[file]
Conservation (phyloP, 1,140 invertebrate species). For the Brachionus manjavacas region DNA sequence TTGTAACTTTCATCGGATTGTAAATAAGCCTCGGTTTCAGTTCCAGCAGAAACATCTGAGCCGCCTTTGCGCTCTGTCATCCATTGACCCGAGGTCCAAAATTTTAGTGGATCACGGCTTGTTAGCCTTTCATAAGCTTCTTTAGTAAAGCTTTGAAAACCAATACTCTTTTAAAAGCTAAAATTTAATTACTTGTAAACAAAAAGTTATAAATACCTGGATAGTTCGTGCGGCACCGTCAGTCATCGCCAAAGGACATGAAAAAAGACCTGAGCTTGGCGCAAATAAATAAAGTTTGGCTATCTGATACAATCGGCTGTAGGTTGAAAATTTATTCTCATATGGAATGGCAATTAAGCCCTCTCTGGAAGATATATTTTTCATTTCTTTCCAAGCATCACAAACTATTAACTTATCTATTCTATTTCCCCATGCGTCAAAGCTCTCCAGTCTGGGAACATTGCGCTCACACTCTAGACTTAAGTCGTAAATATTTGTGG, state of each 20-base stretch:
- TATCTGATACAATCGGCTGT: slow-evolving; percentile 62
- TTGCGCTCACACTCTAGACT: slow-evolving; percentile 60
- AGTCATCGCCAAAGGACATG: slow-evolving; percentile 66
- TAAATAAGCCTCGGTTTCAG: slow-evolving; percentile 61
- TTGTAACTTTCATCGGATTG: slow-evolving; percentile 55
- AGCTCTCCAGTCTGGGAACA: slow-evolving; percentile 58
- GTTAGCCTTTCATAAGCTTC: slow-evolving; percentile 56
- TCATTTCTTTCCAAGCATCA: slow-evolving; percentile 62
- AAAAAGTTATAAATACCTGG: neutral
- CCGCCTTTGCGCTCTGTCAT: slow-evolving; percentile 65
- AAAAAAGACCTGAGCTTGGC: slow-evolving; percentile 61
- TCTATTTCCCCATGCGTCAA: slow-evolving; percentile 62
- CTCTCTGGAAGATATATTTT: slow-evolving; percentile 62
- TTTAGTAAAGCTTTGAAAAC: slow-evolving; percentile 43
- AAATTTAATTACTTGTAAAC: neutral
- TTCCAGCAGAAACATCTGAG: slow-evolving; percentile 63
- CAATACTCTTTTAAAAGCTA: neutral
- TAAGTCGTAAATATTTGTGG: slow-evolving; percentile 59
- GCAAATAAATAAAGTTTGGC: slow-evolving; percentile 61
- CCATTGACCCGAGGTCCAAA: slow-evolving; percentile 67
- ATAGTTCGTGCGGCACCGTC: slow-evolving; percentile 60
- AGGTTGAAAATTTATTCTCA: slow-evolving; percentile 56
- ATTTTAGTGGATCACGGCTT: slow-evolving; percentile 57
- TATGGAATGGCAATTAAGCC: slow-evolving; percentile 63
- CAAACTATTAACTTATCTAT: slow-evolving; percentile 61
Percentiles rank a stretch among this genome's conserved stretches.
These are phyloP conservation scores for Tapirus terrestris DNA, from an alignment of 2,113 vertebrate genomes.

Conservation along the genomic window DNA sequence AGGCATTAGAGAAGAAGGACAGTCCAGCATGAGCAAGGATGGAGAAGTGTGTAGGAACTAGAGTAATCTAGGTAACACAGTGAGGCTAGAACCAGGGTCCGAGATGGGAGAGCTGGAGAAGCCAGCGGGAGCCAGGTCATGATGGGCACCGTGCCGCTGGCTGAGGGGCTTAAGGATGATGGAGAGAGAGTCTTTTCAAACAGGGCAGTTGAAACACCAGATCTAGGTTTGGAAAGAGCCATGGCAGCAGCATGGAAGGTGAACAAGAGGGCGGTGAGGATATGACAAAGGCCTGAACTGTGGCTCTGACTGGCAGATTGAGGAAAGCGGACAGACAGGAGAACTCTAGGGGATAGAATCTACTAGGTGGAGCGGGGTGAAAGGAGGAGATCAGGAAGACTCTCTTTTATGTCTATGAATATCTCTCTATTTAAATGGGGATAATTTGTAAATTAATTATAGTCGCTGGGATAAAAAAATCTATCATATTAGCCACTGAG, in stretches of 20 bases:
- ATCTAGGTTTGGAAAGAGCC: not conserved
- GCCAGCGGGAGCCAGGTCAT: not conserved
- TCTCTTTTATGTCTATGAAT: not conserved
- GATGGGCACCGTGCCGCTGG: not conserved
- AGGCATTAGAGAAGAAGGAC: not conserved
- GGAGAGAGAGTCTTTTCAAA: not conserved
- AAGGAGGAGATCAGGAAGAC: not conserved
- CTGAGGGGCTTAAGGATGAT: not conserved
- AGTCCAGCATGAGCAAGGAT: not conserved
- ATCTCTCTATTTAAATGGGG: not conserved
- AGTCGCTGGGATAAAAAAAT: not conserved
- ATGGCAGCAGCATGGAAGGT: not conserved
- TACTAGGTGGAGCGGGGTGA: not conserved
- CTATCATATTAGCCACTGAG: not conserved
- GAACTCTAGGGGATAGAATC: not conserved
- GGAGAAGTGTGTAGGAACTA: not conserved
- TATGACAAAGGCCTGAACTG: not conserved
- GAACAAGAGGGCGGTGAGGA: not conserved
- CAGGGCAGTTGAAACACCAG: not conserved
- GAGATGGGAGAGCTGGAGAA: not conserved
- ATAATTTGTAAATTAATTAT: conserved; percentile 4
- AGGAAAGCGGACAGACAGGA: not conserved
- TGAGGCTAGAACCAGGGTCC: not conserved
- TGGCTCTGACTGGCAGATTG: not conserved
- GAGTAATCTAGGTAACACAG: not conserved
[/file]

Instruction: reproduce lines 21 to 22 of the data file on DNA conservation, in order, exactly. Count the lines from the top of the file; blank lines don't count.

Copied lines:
- CCATTGACCCGAGGTCCAAA: slow-evolving; percentile 67
- ATAGTTCGTGCGGCACCGTC: slow-evolving; percentile 60